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Gruelling work no fairy tale on Turkey's famed soap operas

Gruelling working conditions have led to a spate of work-related accidents and a rise in drug abuse among actors
Turkish actors Kivanc Tatlitug and Songul Oden pose for a picture at the Cairo International Film Festival in 2009 (AFP).


Featuring heartthrob heroes, emancipated heroines and picturesque scenery, Turkish television drama series have taken the world by storm, gaining faithful audiences in dozens of countries across Europe, the Middle East and even the Americas.

But life on the sets of the dramas - with episodes that can last up to three hours in series of up to 50 parts - is not all glitz and glamour. 

It is fraught with gruelling work, with crews routinely clocking 15 to 18-hour days at the expense of their families, their health, and even their lives. 

"The worst day I ever worked on a show was 27 hours, " young Turkish actress Elif Nur Kerkuk told AFP. "It was like going back to slavery." 

Kerkuk recalled how last year after 24 hours of shooting in central Turkey, the whole crew was piled on a bus and taken to Istanbul for another day of filming, with neither time to sleep nor prepare. 

"I asked myself, is this it?... Is this going to be my life?" she asked. "But I stay in because I love it."

'No respect for life' 

A number of fatal accidents have prompted unions and actors to organise an industry-wide movement to put pressure on production companies and government to improve standards. 

Selin Erden, a 26-year-old video assistant for the hit teen drama Arka Siradakiler (Those at the Back Row), died tragically when the set's sleep-deprived truck driver hit her during a cigarette break.

In September last year, Engin Kucuktopuz, a set worker for Kacak Gelinler (Runaway Brides), died of a heart attack after working 45 hours in three days.

"Everything that your mother ever told you not to do when you were growing up, in our industry you crumple it up and throw it out the window," said Tilbe Saran, actress and secretary general of Turkish Actors' Union. 

The union has been keeping a list of dangerous situations since the 1980s that have arisen from eager producers pushing the boundaries of safety: runaway trains, helicopter crashes, out-of-control explosions. 

"Only in third-world countries do people work like this. But this is the 'Turkish way' of working: No supervision, no safety measures, no respect for life," Saran said. 

In January, the labour ministry classified drama sets as "dangerous" workplaces, following street protests from the community, including some of Turkey's most famous actors and actresses. 

The decision means that the sets will now be subject to inspections at regular intervals determined by the level of risk and will be required to employ safety experts and doctors. 

But all set workers are employed as freelancers, meaning they lack insurance and production companies are not culpable when an accident or a death occurs on the set.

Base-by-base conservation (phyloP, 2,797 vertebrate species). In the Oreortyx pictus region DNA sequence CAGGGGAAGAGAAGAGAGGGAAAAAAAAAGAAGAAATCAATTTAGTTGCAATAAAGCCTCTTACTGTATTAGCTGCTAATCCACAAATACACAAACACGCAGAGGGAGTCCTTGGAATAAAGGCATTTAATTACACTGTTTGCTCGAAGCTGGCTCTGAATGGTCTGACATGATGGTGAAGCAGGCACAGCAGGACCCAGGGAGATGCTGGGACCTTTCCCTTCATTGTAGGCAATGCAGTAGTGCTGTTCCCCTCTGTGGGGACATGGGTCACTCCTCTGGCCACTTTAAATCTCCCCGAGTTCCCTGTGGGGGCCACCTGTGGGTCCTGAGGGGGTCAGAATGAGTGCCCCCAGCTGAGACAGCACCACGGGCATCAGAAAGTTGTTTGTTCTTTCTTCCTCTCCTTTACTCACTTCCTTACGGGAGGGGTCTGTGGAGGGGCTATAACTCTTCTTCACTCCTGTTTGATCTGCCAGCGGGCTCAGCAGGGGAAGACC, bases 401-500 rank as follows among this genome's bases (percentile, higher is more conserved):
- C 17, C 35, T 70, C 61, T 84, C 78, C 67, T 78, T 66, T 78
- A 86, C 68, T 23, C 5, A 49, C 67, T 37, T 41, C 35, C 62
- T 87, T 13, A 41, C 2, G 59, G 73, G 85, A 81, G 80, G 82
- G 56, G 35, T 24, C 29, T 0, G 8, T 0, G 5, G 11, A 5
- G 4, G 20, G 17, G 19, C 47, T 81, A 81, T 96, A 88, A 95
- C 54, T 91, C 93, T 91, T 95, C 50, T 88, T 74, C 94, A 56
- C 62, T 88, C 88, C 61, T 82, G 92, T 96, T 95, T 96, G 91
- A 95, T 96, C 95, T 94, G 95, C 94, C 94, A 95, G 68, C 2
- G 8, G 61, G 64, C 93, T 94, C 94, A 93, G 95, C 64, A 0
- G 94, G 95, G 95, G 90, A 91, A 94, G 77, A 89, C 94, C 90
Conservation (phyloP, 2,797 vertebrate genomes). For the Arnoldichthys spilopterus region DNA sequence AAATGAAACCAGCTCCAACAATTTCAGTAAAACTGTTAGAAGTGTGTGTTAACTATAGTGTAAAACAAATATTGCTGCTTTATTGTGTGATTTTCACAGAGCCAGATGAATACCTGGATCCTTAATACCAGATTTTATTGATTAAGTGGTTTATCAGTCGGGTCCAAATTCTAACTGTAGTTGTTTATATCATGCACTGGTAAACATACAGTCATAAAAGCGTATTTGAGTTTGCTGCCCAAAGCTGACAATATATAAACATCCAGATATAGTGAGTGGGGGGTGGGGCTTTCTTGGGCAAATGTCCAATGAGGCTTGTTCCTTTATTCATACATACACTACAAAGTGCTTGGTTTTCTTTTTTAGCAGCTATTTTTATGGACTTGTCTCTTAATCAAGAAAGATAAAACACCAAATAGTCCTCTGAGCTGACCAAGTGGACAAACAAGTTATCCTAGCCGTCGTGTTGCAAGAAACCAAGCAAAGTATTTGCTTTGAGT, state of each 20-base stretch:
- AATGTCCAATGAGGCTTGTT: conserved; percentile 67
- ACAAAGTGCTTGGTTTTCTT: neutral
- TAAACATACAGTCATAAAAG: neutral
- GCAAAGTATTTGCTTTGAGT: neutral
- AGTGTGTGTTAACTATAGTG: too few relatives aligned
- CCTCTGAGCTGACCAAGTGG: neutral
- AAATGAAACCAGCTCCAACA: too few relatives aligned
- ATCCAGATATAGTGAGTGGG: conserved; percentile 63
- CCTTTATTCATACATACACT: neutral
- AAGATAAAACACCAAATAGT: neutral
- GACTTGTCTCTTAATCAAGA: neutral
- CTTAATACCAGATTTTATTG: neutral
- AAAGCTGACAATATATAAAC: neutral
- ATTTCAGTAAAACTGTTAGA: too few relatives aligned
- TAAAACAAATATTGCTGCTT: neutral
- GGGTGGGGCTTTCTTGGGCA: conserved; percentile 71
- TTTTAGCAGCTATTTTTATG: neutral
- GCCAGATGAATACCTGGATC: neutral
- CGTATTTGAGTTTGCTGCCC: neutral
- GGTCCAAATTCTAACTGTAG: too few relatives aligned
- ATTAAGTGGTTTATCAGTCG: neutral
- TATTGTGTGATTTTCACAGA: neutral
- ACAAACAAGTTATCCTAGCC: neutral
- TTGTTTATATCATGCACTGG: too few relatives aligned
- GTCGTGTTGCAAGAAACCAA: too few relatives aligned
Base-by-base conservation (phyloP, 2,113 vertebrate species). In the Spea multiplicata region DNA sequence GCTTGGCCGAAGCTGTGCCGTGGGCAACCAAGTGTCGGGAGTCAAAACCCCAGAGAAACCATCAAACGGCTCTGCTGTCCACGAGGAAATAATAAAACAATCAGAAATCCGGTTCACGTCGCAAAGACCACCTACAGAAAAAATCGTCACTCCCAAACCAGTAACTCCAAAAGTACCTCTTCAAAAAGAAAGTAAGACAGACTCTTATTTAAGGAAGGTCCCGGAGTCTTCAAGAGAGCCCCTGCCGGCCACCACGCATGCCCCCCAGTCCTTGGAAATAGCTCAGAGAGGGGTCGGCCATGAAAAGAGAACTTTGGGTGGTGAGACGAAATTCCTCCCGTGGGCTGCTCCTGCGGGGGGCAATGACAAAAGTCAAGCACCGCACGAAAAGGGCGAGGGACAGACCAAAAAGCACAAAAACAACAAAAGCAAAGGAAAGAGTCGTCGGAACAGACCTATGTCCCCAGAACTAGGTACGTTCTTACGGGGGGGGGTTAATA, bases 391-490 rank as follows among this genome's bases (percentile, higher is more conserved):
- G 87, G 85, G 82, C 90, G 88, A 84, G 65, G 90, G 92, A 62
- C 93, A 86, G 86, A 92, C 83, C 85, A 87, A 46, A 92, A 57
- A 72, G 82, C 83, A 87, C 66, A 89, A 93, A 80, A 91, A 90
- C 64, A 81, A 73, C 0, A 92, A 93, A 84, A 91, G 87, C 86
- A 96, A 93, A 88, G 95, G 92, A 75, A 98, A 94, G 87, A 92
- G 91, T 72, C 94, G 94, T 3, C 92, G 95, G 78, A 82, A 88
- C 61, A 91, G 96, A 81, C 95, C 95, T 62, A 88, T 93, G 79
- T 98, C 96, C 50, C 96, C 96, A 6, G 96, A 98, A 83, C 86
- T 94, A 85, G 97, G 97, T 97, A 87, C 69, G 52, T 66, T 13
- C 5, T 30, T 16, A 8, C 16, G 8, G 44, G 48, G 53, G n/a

'Blood money'

According to a 2014 report by consultancy firm Deloitte titled "World's Most Colourful Screen, TV Series Sector in Turkey", Turkish dramas reach up to 400 million viewers in 75 countries.

One incentive behind the long duration of the episodes is to reduce the total production cost when exporting a TV series, the report said. 

A Turkish TV series episode lasts for around 150-180 minutes including ads, up from 45 minutes only a decade ago. This is also much longer when compared to Western standards.

Since 2004, when the television watchdog RTUK declared a minimum of 20 minutes between ad breaks, the channels have been lengthening the durations of TV series to make up for lost income. 

"It's a vicious circle: the more popular dramas get at home and abroad, the more famous actors become per episode and the longer the episodes get," said Zafer Ayden, the head of the Turkish Cinema Workers' Union (Sine-Sen). 

Since the producers of the TV series are essentially subcontractors of broadcasters, productions are prone to be cancelled immediately. Around 50-70 TV series are launched per season, and more than half are cancelled in the same season, mainly due to low ratings.

"Some people lose a lot money in this business, while others make millions. But in the end, it is blood money," Ayden said. 

Last year a number of TV actors including Kenan Imirzalioglu, who stars in the popular Turkish drama series Karadayi, were briefly detained in Istanbul on drug charges. 

Most of the detainees admitted to drug use, saying that exhausting schedules pushed them to take drugs. 

Imirzalioglu announced last month that after the finale of Karadayi, one of the longest-running TV shows in Turkey, he will no longer appear in a television series until the working conditions on the sets change and the length of an episode is reduced to 60 minutes.

Bracing himself for another long day on the set, Altan Donmez, the director of the TV series Seref Meselesi, adapted from the Italian drama "Onore e Rispetto" (A Matter of Respect) admitted to pushing his own crew too far. 

"This is because we cannot shoot the episodes in advance for fear of cancellation. In order to produce a 140-minute episode, we have to work up to 16 hours a day for six days," Donmez said. 

"We should all ask for humane treatment of humans," he said, putting the blame on the TV channels who want to air more advertisements during the shows.

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